MALAYBALAY CITY (October 9) — This month marks the 13th anniversary of the Indigenous Peoples’ Rights Act (Republic Act 8371). But there’s no reason for the country’s indigenous peoples to celebrate; corporate greed abetted by complicity on the part of the National Commission on Indigenous Peoples (NCIP), other agencies, and opportunistic IP leaders as well as the unwillingness of the Supreme Court to give the law a firm standing by interpreting it in favor of the concept of genuine self-determination.
IPRA is basically an ancestral domain law that seeks to correct a historical injustice: the massive act of land-grabbing against the IPs (called Lumads in Mindanao) first, by the colonizers and subsequently, through the policies and programs imposed by the post-War governments. Ancestral territories were opened up to logging, mining, plantations and other economic ventures on the premise that these lands belong to the public domain and hence the government may dispose of such lands and the resources therein as it wished, or what is known in legal parlance as the Regalian Doctrine.
On the other hand, IPRA rests on the theory of native title, a theory derived from the case of Carino v. Insular Government in which the US Supreme Court ruled that lands that never fell under Spanish colonial control were never part of public lands and should be presumed as not part of the territory that Spain ceded to the US under the Treaty of Paris. If such was the case, then the same lands were not entrusted to the Philippine state [by the US] when the archipelago regained its independence after World War II.
The Carino Doctrine states: “Every presumption is and ought to be against the Government in a case like the present. It might, perhaps, be proper and sufficient to say that when, as far back as testimony or memory goes, the land has been held by individuals under a claim of private ownership, it will be presumed to have been held in the same way from before the Spanish conquest, and never to have been public land.”
Section 3(l) of IPRA defines native title as “pre-conquest rights to lands and domains which, as far back as memory reaches, have been held under a claim of private ownership by ICCs/IPs, have never been public lands and are thus indisputably presumed to have been held that way since before the Spanish Conquest.”
But since the Regalian Doctrine is entrenched in the 1987 Constitution, the advocates of IPRA had to legitimize the theory of native title by sustaining the discourse of IP rights. In doing so, they had to demolish certain concepts of sovereignty and prove that ancestral lands did not come from the state but have had always been communally held private lands since time immemorial and utilized according to the dictates of culture.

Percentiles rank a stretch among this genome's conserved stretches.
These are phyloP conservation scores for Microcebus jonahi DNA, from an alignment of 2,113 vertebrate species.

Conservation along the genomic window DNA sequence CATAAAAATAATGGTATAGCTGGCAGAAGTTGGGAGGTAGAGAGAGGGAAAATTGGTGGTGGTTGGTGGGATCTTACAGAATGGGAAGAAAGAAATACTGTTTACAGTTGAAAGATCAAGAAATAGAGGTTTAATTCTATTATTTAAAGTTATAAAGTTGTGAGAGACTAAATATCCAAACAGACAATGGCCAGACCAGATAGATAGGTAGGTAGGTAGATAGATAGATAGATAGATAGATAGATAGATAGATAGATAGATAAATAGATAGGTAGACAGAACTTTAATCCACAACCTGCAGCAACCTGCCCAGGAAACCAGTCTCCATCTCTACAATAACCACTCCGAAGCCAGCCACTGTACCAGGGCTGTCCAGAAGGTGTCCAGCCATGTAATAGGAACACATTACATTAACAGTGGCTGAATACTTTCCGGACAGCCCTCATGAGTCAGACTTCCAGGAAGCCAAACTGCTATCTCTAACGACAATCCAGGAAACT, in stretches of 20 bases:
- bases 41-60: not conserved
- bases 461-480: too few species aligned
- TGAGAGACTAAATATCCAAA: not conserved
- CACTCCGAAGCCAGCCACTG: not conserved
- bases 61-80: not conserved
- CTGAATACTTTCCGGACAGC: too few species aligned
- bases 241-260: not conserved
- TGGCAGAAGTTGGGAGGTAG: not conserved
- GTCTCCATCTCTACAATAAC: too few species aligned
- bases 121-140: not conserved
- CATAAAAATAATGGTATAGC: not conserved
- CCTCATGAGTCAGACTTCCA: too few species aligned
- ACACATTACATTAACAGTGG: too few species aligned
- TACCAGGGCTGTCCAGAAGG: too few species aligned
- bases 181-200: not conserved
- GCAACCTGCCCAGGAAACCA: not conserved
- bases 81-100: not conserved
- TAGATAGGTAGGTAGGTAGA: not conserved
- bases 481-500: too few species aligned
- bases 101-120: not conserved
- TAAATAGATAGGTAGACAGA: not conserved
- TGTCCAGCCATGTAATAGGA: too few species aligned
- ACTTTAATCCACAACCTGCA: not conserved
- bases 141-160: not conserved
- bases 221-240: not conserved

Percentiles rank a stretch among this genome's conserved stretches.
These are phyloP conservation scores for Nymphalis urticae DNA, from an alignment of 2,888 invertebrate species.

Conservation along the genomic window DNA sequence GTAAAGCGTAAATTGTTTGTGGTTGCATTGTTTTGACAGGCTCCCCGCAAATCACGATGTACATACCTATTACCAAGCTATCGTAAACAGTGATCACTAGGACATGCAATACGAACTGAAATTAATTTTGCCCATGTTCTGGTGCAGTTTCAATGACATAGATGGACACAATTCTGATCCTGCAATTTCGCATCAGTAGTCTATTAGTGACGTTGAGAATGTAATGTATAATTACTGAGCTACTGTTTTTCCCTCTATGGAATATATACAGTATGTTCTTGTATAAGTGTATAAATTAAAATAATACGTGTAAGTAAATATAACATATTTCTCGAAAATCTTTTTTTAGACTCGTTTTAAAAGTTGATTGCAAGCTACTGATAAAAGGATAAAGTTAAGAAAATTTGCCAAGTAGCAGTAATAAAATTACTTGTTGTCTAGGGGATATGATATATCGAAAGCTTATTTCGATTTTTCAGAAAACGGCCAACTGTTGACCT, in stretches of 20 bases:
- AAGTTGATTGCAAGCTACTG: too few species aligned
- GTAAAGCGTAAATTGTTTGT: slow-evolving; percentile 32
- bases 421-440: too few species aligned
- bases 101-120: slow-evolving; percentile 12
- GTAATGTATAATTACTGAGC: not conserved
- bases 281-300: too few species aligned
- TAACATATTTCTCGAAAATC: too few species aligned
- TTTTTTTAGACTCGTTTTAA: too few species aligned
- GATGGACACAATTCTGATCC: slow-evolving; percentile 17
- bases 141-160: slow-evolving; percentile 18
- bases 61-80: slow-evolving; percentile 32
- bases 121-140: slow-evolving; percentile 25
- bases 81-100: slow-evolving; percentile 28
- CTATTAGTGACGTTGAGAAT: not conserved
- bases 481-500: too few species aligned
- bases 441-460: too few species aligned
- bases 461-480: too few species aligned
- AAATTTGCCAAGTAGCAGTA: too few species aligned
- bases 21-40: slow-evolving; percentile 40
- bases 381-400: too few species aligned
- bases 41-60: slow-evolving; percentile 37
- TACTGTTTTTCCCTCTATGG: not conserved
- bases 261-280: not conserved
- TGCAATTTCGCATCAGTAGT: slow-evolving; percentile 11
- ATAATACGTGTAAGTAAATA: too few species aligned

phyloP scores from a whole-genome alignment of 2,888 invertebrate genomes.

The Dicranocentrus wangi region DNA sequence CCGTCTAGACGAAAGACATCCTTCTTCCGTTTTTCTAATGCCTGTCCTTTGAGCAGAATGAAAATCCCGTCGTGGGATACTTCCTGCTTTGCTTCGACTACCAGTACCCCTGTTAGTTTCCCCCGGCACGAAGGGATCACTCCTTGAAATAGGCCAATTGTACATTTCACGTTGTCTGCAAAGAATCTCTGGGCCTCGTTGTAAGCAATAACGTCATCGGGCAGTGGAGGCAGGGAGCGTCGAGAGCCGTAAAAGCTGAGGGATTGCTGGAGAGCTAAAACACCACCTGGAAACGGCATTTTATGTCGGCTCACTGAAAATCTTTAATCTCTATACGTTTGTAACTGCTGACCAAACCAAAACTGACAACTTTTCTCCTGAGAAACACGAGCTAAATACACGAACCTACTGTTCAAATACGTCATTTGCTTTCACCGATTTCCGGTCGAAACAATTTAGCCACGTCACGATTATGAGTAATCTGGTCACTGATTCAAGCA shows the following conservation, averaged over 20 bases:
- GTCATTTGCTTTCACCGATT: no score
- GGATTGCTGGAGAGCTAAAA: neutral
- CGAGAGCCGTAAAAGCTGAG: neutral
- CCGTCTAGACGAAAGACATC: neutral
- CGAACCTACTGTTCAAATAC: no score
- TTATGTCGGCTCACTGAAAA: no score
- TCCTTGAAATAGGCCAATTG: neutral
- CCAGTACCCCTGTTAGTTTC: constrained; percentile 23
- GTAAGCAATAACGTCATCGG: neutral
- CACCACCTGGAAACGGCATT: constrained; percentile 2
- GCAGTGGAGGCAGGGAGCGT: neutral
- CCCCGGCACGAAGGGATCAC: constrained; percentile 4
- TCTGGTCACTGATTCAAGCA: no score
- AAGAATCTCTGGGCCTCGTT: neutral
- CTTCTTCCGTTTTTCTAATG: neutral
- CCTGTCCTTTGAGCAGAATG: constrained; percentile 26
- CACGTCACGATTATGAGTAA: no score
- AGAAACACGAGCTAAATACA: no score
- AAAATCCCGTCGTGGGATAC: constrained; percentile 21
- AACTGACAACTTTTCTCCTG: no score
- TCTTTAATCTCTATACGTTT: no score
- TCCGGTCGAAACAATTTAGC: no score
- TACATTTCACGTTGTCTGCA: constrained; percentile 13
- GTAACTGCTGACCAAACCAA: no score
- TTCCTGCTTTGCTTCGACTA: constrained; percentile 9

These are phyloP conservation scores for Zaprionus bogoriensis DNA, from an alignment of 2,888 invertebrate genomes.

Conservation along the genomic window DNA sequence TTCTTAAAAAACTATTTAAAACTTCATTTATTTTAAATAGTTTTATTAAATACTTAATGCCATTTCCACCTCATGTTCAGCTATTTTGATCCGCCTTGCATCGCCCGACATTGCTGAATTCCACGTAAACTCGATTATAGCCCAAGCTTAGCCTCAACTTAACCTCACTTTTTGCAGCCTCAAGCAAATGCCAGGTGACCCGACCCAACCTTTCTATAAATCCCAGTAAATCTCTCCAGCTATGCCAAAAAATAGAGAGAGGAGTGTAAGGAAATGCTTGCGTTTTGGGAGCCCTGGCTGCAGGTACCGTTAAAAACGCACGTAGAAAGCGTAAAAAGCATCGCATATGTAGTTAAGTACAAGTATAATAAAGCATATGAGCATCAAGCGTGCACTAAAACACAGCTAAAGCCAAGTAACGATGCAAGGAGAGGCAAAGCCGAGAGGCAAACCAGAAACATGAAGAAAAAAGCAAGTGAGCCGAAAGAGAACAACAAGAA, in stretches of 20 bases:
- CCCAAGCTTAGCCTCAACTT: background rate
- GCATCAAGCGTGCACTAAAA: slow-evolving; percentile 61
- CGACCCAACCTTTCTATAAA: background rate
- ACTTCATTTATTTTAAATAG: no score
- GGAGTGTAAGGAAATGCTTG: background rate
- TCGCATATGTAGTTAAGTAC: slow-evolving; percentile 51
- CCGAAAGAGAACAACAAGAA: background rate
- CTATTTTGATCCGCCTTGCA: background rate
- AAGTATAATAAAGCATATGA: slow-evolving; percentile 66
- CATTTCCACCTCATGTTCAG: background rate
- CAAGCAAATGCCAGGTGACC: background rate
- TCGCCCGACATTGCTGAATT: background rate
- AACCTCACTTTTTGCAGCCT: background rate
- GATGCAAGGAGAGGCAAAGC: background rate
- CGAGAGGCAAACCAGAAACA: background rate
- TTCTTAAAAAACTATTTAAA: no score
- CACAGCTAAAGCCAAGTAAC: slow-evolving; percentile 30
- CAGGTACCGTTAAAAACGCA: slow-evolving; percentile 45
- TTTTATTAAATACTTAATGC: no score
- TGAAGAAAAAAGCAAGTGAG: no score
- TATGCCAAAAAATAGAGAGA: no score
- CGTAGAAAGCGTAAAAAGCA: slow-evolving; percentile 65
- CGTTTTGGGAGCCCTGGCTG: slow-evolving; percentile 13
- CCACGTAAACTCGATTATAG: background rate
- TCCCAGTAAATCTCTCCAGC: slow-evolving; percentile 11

To a rent-seeking state, the implications of yielding to the arguments of native title are enormous. It would mean some 30 percent of Philippine territory becoming ancestral lands. More important, these lands contain forests, wildlife, minerals and other resources that are not found elsewhere. Therefore, the real threat posed by IPRA is the prospect of the state losing effective control and ownership over these resources. Such a scenario would imperil large commercial interests over the resource-rich ancestral domains.
Congress made safeguards against this possibility by inserting a provision (Section 56) in IPRA which states: “Property rights within the ancestral domains already existing and/or vested upon its effectivity shall be recognized and respected.” Whatever exemptions are granted under Section 56 are ingrained in the definitions of ancestral domains (Section 3[a]) and ancestral lands (Section 3[b]).
Property rights in this sense appear to be loosely defined and questions did arise if these should be interpreted to include not just rights to land ownership but also existing corporate ventures.
On 13 October 1998, the NCIP responded to the issue by coming out with Administrative Order No. 3 exempting all leases, licenses, contracts and other forms of concessions within ancestral domains prior to the effectivity of NCIP AO No. 1 (IPRA’s Implementing Rules and Regulations), from the coverage of IPRA’s provisions on free and prior informed consent. AO No. 3 greatly benefited mining firms in particular, a move that drew widespread criticisms from anti-mining groups and the IPs themselves. It was NCIP’s first overt act of betrayal against the IPs. (Next: Implications of the Supreme Court decision on the petition against Ipra)